I am a Bad Monkey. So is Julien. And Andreas. And Konrad, Dimitar, Adam, Brian and Marcello. Even Huyn is one although it’s hard to tell. We have a webpage. It’s at badmonkeys.net and is as volatile as we are.
I like being a Bad Monkey. I like having other Bad Monkeys watching my back. They do, you know. Every time I try to fuck up something in Dynamo, they pull me out of the failure and guide me on the right track. Every time I n00b around in Grasshopper, Konrad stretches his long arms over The Atlantic and points me in the right direction. Every time I challenge my geometry skills in Dynamo, Dimitar reaches out from his tree in Singapore and rains his magic on me. And every goddamn week when I try to do any type of generic computation or list manipulation, The Machine Himself Dynamo Grand Master Bad Monkey Andreas Dieckmann descends from the skies with his cape and shy smile to rescue me from certain doom.
One dark and slow morning a while ago Aleksandra came over to my desk and asked about the best way to number more than 600 rooms in the project we were working on. The coffee was still warm, and I already sensed it was going to be a good day. The way room numbering sequencing worked in France, where our project was located, related to both Level, Department and Grid location. That meant a room on Level 3, with Department ID 9 and located as the second room of that department between Grids 3 and 4 (read left-right, top-bottom) would receive the Room Number 3903-02. After some thinking I told Aleksandra that this could be automated with Dynamo and I could do it. My coffee hadn’t started cooling before I began worrying about my response. Even though all the data I needed was available in the Revit database, I had no clue how to do it. My first two tests were promising, but by the time I got around to iteration three and four I started thinking that I had to write each piece of data to temporary parameters, and then pull the temporary data from Revit and combine them in Dynamo to write one Room Number parameter.
Just after the morning with Aleksandra, I flew to Budapest to meet Monkeys Julien and Andreas. First thing they said when I laid my stress upon them was “Hell no, do this in a smart way by sorting all that data automatically”. “Okay….” I responded, nervously scratching hair that started to fall off.
The following week, less than 3 days before deadline, I woke up to a message that brought the biggest smile to my face and all my hair back. “Check your email. Andreas.” I rushed to work, grabbed a new coffee, opened his Dynamo script, copied the parts I was missing, ran the definition and watched in confused disbelief as all the hundreds of rooms got perfectly numbered according to all possible French rules. By that time Aleksandra had been putting her impressive Revit skills to better use on important design tasks, and I had all day to work on the facade, where I used Konrad’s free software for Grasshopper data linking and Julien’s free software for cutting thousands of Nested Families.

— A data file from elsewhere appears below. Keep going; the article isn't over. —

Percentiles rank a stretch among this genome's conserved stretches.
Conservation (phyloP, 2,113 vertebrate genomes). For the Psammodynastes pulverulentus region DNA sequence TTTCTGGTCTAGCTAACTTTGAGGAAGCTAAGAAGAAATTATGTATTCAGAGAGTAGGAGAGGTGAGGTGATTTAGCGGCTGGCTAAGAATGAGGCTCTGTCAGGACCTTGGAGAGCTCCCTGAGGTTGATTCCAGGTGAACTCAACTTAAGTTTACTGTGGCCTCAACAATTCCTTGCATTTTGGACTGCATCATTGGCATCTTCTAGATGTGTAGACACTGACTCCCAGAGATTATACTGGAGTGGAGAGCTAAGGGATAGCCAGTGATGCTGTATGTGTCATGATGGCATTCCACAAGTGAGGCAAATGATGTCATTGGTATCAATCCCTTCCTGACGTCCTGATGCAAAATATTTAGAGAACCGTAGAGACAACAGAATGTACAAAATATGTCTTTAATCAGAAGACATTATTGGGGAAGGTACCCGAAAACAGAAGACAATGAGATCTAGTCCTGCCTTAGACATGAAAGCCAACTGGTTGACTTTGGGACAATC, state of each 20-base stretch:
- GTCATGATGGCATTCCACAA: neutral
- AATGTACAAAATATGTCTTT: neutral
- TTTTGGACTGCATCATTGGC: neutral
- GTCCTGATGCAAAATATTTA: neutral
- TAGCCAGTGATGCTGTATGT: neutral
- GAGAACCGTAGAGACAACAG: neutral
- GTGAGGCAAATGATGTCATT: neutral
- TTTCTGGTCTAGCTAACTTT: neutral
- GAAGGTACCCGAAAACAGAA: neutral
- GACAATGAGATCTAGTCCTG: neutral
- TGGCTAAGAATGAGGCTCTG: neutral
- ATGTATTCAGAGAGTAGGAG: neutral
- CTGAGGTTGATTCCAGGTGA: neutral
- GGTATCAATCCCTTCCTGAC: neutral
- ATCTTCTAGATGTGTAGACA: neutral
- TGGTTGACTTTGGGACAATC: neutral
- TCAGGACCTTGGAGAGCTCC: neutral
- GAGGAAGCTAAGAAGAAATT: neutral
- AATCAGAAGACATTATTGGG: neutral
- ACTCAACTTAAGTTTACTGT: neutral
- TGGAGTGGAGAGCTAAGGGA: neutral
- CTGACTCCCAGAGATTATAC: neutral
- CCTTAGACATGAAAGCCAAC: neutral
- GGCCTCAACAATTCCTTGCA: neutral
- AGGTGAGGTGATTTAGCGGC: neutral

Download Andreas’ script if you want to try for yourself: RoomNumberingByLevelGridAndYPosition
The Bad Monkeys made a Snøhetta design much better. They made an owner’s building more complete. And they helped Snøhetta employees, including me, sleep at night. For free, during their spare time.
I think the Bad Monkeys are so awesome that I am embarrassed to say it. I’m thinking “Am I exaggerating how awesome what we are doing is?” I don’t think so.
Last spring Konrad sent me a book. He wanted me to read Adam Grant’s ‘Give and Take – Why Helping Others Drives Our Success’ after he saw a blog post I wrote about my former boss Christine on how we shared knowledge and content when we worked together. The book explains with astonishing examples and scientific evidence how people throughout history has benefited from helping others, with no or little regard for their own success or personal gain. After finishing the book, I felt more confident than ever that the future of the world holds great promise for all the beautiful people who help each other every day. The world will be shaped by the givers, not the takers.
I read another book last year, The Martian by Andy Weir. (Thanks Ian Keough and Matt Jezyk!) Hopefully without spoiling the story for anyone who has not read it or seen Matt Damon on screen, here’s a beautiful excerpt for the final pages:
“If a hiker gets lost in the mountains, people will coordinate a search. If a train crashes, people will line up to give blood. If an earthquake levels a city, people all over the world will send emergency supplies. This is so fundamentally human that it’s found in every culture without exception. Yes, there are assholes who just don’t care, but they’re massively outnumbered by the people who do.”
It’s pompous, I know. But it gave me goosebumps. Our group of monkeys grew from a community of people who enjoy helping others. I feel that we are a small part of a new connected world where people help each other regardless of business, discipline, department, company, country, culture or continent. Maybe we will realize that the old way of thinking about company knowledge as a secret asset that has to be safe guarded, hidden and protected will give way to an idea that every company, employee and client will prosper if we all help each other a little more.
Here’s a huge THANK YOU to the Bad Monkeys for being awesome. You guys rock.